ACCOUNT MANAGER: Yes you can but only one can do outgoing calls.

ACCOUNT MANAGER: The cellphone app is where you can have multiple people doing incoming and outgoing calls.

CUSTOMER: What if the other three people don't have cell phones? What if we have person 1 using a deskphone, person 2 using softphone on their computer, person 3 using another deskphone, and person 4 using softphone on their computer? Let's say they are all in the same office.

ACCOUNT MANAGER: That would be 4 users.



(Edited)
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Jan Ferguson, Channel Partner, Champion

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Your account manager is correct in that. That would be four users. Each "user" needs their own digital/direct line. As I mentioned in one of my replies, the digital/direct line is what gives the ability to use a desk phone and/or a softphone.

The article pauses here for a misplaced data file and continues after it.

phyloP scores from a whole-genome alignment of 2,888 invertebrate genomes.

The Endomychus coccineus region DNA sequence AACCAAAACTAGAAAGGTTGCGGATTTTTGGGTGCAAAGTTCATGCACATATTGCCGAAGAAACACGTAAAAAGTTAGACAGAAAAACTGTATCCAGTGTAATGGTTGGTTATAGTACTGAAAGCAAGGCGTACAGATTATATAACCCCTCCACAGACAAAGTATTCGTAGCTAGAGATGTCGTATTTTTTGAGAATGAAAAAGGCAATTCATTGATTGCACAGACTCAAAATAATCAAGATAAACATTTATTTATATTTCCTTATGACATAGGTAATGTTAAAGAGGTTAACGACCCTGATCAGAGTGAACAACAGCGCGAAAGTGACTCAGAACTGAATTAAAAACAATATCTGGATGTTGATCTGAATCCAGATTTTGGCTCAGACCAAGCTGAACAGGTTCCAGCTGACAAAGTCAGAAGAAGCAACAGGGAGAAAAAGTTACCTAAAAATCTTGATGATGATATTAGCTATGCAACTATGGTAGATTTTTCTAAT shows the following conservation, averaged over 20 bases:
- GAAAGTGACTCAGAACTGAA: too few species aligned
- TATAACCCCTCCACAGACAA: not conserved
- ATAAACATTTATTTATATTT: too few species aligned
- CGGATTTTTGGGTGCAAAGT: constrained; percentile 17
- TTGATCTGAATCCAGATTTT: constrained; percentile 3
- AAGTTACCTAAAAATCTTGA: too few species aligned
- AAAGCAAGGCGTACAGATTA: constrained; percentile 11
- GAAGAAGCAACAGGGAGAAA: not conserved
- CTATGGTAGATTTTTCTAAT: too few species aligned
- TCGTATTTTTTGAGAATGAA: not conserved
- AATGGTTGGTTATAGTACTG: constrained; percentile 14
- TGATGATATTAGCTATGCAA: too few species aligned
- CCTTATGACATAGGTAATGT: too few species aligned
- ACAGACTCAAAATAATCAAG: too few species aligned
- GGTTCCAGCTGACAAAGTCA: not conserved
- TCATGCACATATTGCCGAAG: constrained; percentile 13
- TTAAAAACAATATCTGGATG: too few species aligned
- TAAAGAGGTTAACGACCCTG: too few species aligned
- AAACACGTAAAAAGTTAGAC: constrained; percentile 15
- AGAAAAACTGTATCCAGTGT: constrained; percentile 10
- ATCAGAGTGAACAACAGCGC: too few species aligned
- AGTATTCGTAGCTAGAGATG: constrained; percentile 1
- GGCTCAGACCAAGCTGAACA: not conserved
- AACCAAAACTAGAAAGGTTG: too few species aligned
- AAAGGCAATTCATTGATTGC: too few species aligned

The best way to describe the capabilities of this would be:
Person 1 - Direct line of 954-555-1111: Deskphone at the office. Wants to work at home on his/her laptop or desktop. They would be able to use the softphone at home by using their digital/direct line (954-555-1111) to log in.
Person 2 - Needs their OWN digital/direct line to be able to log into their OWN softphone. They can't use "Person 1's" digital line because Person 1 is using it via their deskphone and it is assigned to their laptop at home.
Person 3 - Needs their own digital/direct line for their deskphone. They can't use Person 1's line (number) because it is already in use for Person 1.
Person 4 - Needs their OWN digital/direct line to be able to log into their OWN softphone. They can't use "Person 1's" digital line because Person 1 is using it via their deskphone and it is assigned to their laptop at home.